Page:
D18 – EU Election Polling Day – As an MEP Candidate
8am – Didn’t sleep until 3 am and so it was a bit of lie in again. I can’t stay in bed though. I’m a bit restless. It’s polling day for the EU elections. I have been going to polling stations ever since I was a child. First with my parents who would take me along and I’d always feel that we were doing something incredibly important. I would spend the week before asking everyone in the playground who their parents would be voting for. I’d do some playtime campaigning for the Labour Party – we were a Labour household. That was the era of Margaret Thatcher. My, how times have changed. Ironically the Iron Lady was part of the yes campaign in the 1975 EU referendum. Wonder what she’d say if she could see things today.
Spend some time faffing around, reading and following the news. I seem to be a bit low on the old energy levels. We are into the third week of Ramadan and although the body has now adjusted to fasting during the day, I’m feeling a bit tired. I’m also totally out of sync with my body clock. A mixture of being post nights (although it’s been 3 days) and late nights after Iftar means I am dragging myself through the morning.
I read a section of Surah Nisa in the Qu’ran. I’m still trying to keep to that routine. It’s actually easier than I thought it would be. I’ve got into a bit of a thing going now. I’m on Surah Nisa which is actually a Surah (section) dedicated to women. That’s what ‘nisa’ means in arabic – women.
1.30pm After afternoon prayers it’s time to head to the polling station, like so many other times before on polling day. But it’s going to be a bit different today. My name is actually on the ballot paper. I cannot quite believe it. Two months ago, if you’d told me that, I wouldn’t have believed you but there it is. I am.
I always live in fear that I will be turned away from being able to vote so I always go armed with my passport and voting notification card. It’s habit. I do it every time and have never had to show either. It says so on the card itself that I don’t need to take it but I just don’t feel right leaving home without it.
2pm Arrive at the polling station. It’s a community hall. I only ever discover these buildings exist when I have to hunt them out on polling days. I go in and find the correct desk to present myself to – it’s allocated via streets. My street name has aptly got the word ‘liberty’ in it and that’s what is driving me. Working to preserve it. It’s a passing thought as I give the lady behind the desk my polling card. She takes it. I note that’s the first time I’ve ever handed it over – normally the volunteers say they don’t want it.
She finds my name on her list and calls out my number – 1333 – and her colleague finds my ballot paper. In this age of tech and paperless-ness – I always find it a bit surprising that something of such national importance that our democracy relies on – is actually conducted by two volunteers with a pile of papers, a list, a ruler and a pencil. Isn’t that just so cute? It’s a bit like being back at school. It feels reassuring that IT and touch screens haven’t invaded this space, yet.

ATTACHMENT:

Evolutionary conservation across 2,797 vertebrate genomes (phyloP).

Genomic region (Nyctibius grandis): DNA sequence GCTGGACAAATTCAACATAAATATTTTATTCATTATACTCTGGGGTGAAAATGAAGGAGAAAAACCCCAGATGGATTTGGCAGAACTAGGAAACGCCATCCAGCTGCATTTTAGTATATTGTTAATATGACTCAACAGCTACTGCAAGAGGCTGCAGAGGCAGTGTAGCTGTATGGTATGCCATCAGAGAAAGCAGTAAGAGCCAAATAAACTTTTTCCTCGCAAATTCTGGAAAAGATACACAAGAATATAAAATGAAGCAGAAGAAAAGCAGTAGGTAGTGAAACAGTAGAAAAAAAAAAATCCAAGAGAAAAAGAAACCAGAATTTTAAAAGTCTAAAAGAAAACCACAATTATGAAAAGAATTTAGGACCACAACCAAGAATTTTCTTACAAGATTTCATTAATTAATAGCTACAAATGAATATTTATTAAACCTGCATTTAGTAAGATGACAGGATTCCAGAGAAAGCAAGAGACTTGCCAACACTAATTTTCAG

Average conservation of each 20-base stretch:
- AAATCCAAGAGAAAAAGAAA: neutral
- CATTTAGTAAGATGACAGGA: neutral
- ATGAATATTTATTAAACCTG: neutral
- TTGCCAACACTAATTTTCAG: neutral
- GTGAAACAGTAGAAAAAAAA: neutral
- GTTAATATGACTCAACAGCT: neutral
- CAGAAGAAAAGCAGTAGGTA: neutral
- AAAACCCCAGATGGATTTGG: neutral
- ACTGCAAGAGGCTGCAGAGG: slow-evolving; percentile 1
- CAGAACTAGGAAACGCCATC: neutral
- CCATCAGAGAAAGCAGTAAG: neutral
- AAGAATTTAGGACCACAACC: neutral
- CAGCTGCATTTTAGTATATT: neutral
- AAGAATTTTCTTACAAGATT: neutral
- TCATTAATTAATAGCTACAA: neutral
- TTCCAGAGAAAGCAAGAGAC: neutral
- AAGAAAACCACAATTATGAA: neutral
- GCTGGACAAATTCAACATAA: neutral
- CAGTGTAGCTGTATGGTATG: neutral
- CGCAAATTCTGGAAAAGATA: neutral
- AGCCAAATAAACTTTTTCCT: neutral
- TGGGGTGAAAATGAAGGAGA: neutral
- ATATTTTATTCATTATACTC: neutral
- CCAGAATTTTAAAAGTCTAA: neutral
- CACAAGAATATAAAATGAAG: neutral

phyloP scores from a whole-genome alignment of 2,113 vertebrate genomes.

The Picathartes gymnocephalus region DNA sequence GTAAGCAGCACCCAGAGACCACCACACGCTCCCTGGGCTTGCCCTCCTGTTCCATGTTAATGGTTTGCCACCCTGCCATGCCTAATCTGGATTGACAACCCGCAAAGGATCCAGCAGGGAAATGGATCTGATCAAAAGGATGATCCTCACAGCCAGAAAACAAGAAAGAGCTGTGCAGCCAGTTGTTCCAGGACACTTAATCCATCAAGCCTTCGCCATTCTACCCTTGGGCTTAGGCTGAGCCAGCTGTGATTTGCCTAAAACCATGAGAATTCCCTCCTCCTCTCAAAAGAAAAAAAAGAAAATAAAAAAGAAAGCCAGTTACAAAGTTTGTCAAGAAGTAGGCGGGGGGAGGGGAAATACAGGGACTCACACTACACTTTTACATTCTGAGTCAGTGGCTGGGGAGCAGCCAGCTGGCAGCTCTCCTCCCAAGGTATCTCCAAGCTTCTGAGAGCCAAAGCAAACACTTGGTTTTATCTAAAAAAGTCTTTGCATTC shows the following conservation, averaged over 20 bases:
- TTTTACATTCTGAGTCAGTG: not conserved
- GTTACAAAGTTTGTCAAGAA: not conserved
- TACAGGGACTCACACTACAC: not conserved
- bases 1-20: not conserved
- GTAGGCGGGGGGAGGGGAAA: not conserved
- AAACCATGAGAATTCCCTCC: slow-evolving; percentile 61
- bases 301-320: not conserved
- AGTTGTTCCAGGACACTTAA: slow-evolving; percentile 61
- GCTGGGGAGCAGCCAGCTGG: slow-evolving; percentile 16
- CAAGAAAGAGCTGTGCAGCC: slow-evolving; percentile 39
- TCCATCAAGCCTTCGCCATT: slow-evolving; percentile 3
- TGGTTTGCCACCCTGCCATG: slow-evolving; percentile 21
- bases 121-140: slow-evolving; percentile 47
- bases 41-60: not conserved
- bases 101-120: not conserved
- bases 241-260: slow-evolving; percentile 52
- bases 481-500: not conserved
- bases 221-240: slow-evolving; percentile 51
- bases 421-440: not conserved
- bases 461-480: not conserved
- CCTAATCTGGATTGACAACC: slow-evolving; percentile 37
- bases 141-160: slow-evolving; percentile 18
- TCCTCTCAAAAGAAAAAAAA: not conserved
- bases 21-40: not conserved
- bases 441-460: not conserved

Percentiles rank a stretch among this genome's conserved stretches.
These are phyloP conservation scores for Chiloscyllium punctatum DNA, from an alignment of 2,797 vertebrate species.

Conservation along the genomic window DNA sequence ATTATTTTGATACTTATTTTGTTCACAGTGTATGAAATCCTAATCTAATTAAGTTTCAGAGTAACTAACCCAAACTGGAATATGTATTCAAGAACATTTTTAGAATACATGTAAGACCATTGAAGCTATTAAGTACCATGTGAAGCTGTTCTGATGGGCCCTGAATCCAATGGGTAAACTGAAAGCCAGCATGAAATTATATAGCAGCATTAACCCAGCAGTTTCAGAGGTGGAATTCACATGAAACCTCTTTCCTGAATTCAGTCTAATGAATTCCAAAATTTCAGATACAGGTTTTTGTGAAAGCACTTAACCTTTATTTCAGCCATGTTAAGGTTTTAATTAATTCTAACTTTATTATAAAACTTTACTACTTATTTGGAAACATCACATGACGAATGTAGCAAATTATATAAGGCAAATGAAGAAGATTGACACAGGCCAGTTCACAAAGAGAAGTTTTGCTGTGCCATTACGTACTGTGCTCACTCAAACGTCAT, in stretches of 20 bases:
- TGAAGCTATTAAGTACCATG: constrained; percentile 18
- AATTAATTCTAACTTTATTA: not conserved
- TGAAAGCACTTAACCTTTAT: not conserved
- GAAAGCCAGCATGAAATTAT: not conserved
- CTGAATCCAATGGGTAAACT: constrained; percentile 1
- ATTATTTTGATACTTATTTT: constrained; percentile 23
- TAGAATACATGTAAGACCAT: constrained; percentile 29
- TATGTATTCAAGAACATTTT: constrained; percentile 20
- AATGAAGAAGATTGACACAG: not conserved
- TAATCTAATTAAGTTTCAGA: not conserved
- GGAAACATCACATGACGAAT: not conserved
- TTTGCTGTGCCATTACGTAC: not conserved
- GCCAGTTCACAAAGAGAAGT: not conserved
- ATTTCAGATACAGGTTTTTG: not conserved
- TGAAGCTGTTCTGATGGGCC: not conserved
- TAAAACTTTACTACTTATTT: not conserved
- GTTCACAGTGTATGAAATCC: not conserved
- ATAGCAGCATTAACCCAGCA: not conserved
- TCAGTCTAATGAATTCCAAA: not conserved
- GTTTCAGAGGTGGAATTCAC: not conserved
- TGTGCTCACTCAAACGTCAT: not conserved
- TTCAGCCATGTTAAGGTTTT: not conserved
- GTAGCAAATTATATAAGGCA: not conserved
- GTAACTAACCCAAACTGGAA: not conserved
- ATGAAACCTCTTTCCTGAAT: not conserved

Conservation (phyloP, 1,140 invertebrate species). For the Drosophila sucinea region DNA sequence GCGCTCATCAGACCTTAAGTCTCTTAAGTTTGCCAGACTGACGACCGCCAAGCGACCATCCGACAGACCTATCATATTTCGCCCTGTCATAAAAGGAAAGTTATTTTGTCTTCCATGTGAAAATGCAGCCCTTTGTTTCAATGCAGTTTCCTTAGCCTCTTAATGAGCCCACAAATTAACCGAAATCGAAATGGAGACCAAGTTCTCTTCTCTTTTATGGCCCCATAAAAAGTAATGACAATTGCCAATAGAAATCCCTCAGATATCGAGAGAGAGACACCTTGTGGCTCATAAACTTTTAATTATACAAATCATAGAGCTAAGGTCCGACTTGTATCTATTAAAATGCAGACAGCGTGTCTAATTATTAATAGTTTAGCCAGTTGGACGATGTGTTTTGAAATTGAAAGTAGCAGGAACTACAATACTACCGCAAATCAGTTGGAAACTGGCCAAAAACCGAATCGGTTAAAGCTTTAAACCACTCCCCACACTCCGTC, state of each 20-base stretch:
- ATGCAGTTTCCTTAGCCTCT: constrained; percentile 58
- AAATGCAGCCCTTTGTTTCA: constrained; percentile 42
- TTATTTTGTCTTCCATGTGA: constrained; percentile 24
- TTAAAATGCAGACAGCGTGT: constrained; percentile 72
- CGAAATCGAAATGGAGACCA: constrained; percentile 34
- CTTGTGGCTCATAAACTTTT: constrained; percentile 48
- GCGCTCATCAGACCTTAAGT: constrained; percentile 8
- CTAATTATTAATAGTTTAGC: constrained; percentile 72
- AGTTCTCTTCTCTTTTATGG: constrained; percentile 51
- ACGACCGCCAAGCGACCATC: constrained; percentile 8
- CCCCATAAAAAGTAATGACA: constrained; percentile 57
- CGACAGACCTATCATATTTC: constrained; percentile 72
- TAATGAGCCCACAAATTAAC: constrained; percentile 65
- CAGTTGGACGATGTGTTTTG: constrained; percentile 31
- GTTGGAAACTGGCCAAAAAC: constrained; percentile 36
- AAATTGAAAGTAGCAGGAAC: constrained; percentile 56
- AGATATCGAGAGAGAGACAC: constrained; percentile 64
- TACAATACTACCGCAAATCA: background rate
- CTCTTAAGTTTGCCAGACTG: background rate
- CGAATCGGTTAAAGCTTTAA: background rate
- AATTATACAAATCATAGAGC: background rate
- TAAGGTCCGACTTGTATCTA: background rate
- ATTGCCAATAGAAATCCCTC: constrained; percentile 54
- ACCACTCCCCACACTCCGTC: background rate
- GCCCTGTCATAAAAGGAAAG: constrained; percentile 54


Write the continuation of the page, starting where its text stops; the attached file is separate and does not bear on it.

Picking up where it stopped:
I head into the booth with my ballot paper. I open it up and my goodness it is long. It’s folded up about 3 times listing all candidates and parties. And I spot my name against the party I am standing for – The UK EU Party. I feel proud to have done this although it did cost me my first 30 min current affairs presenting role on a program I had spent 2 years bringing to broadcast. When I was first asked to stand as an MEP around 4 weeks ago I was reporting a half hour documentary on a healthcare story. I didn’t think a pre-planned program would be in breach of Ofcom rules but turned out that it just wasn’t a go-er. The channel compliance bosses said absolutely no and since my name was on a ballot paper (which could not be withdrawn) I had to come off the program. Even if the program was going out just a few days into the launch. There we go. That was a blow because the program meant a huge amount to me.
But I know what drove me to say yes to standing when I was first asked and which made me take my eye off the broadcasting ball – it was my horror at seeing the rise of Tommy ‘Waxy Lemon’ Robinson and his racist goons. Whilst I’ve got no qualms at all making that statement, I can’t claim Waxy Lemon as my own – someone else created that on twitter in honour of Robinson’s real name Stephen Yaxley-Lennon.
Back to the point. How can this be possible? How can someone as odious as him be considered a viable candidate? Can you imagine him in the EU parliament? The man that has built his career on hate – hate filled videos on social media particularly directed at Islam and Muslims. I used to flick through on social media when shared those really inaccurate, poorly made and cringeful videos of Robinson attempting to interpret Islam as he saw it through his prejudiced spectacles – relegating him and them to the loony bin of nutters we don’t need to bother about. And look where he is now. He’s contending for a seat in the north west. I wonder why he chose there? He’s standing as an independent. He actually comes from Luton.